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Why Anger Management is Imperative in the Workplace

anger managementIf you have a customer facing job, or even if you do not, being able to manage any anger that you feel so that it does not come to the surface while you are at work is vital.

We have all experienced stress at work that has had the potential to manifest as anger, but it is often how you deal with this that will define what people think about you as a professional.

Here, we will explore why thinking about anger management is important at work.

The customer is always right

If you are in a customer facing role, you will likely be the first point of contact. What generally happens in a situation where the customer is unhappy is you receive all the flack.

The reality is that in the majority of cases, you have done nothing wrong, but are being blamed for everything.

In this situation, it is all too easy to lose your head and start disagreeing, but the likelihood is that your company would not be very happy with you if you gave in to temptation.

In this situation, you have to remember that the customer is venting their frustration with the company and not you, specifically.

If you feel yourself getting angry, step away from the conversation if it is possible, this is a great way to combat stress.

You may even want to try breathing techniques if you can move to a place where you cannot be seen.

An outburst could cost you a job

The reality is that you have to remember that one single outburst could cost you your job, and this is why anger management is imperative.

While it may feel like the right thing to do in the short term, an outburst is never the answer when at work.

If you are thinking about losing it, make sure you think about the potential consequences first.

We have all heard of ‘groupies’ – those people who follow a band everywhere on tour, or who follow a celebrity, or who are members of a special group at school or university or at work  -those people are always seen together.

Did you know that there are also ‘anger’ groupies?  They may not know one another, but they all have an emotional response in common – anger.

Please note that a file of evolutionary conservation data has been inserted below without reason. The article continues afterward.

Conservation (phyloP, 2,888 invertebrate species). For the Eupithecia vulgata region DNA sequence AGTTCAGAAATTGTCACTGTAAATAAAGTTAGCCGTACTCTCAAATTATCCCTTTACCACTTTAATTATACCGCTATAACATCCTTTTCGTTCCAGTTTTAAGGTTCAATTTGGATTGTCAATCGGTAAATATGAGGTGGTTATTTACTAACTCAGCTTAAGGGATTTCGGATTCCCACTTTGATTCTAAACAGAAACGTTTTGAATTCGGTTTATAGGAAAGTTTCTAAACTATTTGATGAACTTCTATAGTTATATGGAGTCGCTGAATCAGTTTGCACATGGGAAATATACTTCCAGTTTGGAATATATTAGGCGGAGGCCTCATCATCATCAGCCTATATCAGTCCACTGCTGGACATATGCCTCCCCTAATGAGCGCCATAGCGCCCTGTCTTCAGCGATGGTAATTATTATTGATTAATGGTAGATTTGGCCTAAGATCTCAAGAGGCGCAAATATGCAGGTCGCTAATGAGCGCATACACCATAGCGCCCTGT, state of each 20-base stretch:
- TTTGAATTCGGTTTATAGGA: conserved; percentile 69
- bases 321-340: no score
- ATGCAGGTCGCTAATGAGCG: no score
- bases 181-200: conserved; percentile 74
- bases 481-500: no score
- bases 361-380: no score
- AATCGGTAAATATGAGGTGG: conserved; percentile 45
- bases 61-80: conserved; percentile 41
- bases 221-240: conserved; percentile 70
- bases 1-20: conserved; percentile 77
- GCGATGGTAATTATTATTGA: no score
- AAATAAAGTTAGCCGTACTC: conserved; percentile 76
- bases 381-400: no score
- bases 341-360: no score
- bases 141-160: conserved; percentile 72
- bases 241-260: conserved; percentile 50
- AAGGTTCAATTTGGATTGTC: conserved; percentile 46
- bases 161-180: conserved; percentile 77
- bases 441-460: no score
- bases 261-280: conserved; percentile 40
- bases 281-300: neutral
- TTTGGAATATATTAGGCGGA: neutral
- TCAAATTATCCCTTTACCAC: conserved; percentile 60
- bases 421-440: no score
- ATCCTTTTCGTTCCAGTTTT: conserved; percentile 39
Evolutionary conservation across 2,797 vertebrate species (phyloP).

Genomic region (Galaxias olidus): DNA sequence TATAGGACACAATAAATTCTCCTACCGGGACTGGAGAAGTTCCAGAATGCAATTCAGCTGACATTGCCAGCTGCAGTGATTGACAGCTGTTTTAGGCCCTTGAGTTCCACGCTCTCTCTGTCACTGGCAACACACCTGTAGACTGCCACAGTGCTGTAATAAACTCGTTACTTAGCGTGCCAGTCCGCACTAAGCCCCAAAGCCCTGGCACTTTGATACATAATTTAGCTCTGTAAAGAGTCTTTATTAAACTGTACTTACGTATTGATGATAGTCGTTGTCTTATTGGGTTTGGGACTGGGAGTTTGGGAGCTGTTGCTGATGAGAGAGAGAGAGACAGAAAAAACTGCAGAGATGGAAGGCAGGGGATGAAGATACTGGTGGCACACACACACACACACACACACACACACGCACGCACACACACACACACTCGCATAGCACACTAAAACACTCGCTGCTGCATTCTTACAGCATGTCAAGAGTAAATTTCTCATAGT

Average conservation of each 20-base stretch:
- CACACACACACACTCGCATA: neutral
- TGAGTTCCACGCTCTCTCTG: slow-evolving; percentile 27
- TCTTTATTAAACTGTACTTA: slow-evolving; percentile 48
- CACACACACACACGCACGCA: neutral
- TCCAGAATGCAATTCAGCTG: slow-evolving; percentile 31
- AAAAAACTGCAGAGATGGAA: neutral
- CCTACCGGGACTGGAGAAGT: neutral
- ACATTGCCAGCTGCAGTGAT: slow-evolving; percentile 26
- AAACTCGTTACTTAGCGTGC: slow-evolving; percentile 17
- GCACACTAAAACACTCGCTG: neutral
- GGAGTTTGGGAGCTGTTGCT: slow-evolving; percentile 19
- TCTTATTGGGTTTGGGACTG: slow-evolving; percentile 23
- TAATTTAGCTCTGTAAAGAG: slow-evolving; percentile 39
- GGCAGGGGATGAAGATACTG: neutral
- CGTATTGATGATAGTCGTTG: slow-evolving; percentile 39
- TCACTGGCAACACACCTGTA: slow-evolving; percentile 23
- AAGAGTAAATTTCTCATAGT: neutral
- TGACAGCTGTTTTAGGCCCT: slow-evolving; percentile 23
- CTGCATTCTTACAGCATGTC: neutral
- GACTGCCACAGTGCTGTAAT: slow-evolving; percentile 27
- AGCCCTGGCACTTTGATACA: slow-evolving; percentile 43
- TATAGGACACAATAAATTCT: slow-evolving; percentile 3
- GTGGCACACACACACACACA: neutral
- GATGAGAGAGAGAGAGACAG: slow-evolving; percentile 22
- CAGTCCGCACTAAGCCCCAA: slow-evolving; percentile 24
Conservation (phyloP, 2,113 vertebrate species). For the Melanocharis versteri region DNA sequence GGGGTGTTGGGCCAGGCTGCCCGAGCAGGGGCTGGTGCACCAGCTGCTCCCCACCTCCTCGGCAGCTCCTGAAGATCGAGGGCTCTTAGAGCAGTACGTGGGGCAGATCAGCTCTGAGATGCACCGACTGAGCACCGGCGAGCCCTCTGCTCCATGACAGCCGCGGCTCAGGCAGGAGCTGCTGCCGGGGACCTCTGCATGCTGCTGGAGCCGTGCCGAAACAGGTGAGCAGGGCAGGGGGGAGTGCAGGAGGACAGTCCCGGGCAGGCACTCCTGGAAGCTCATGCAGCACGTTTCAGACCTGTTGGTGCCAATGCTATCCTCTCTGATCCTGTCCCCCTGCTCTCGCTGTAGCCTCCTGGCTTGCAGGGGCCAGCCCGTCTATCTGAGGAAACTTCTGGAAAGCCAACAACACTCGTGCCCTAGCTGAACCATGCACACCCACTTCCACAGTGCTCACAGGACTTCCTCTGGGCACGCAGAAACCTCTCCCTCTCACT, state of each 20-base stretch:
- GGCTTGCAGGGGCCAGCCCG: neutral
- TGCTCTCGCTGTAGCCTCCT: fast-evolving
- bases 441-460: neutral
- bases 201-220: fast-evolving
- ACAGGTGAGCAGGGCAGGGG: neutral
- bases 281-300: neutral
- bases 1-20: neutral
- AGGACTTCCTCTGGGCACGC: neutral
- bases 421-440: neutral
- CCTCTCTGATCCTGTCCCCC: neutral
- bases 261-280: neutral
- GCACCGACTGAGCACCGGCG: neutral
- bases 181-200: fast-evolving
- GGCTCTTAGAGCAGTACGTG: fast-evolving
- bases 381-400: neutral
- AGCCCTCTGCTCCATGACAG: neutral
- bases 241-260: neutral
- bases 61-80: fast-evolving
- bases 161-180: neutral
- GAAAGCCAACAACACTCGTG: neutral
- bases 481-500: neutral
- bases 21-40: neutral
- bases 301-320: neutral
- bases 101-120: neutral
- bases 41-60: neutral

This group includes emotions that reflect anger at varying degrees of intensity. This would include irritation, agitation, frustration, disgust, jealousy, anger, rage, hatred, etc.

These emotions are usually accompanied by high physiological arousal (e.g., tension, increased heart rate, feeling sweaty or hot, etc), thoughts of unfairness, injustice and wrong doing, and the urge to lash out in some way. (Distress Intolerance – Centre for Clinical Interventions.)

anger management

Groupies exit path

If you are an ‘anger’ groupie – this is your way out – if you want it.

You might first become aware of the presence of anger as a niggling sense of frustration.

If you focus in on this sensation and give it some space, surprisingly, it begins to expand.

Your body may become warmer, your arms might also begin to tingle, and you feel an impulse to do something physical.

If you stay with this internal experience and don ’ t try to block it or push it away, you may discover you can ride it out and tolerate it inside you.

Then amazingly, the feeling of anger peaks and then soon subsides.

Having fully internally ridden out the arc of your feelings, you arrive at a place of energy and clarity where you can reap the many rewards that come from being fully in touch with yourself.

You can then freely choose whether or not to take action and, if you do choose to act, how you would like to proceed and where you want to go.  In other words, you are in control, not the ‘anger‘.

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  • Balula

    I think we need to focus a little more on the bad behaviors that go unaddressed which tend to provoke anger and rage from other employees rather than asking all the employees to to tap dance around the one bully with an attitude problem. No wonder every one’s disgruntled at the office. The Gossips, the Slackers, The Talkers, The Complainers, The Whiners, The Grouches, The Know It All’s. These guys should be fired instead of expecting everyone else to get a degree in human resources so they know how to deal with people like this!

    • Hi Balula, you are totally right here. I agree that many people have an unhealthy interest in the affairs of others, and should mind their own business. Hopefully, on a person to person level, we can reduce anger in the workplace and make the environment a better place for everyone.

  • Erica H. Toronto, Canada

    A wise man once said to me, and please forgive the expression…. ” A man don’t mind shovellin’ dirt for a living, but for heaven-sakes, does be need to be made to eat it to?” There’s always that one guy that likes to show off, make you look bad, throw you under the bus every chance he gets- makes your work life miserable! You’re constantly angry! Who can live this way? I now work from home for this very reason. I am unable to manage my work induced anger.

    • Managing workplace anger is very important, and there are OH&S factors that come into play. Employers must have active polices and procedures that can deal with anger situations in the workplace. By working from home, your’e more likely to avoid those anger situations, and that is something to be celebrated.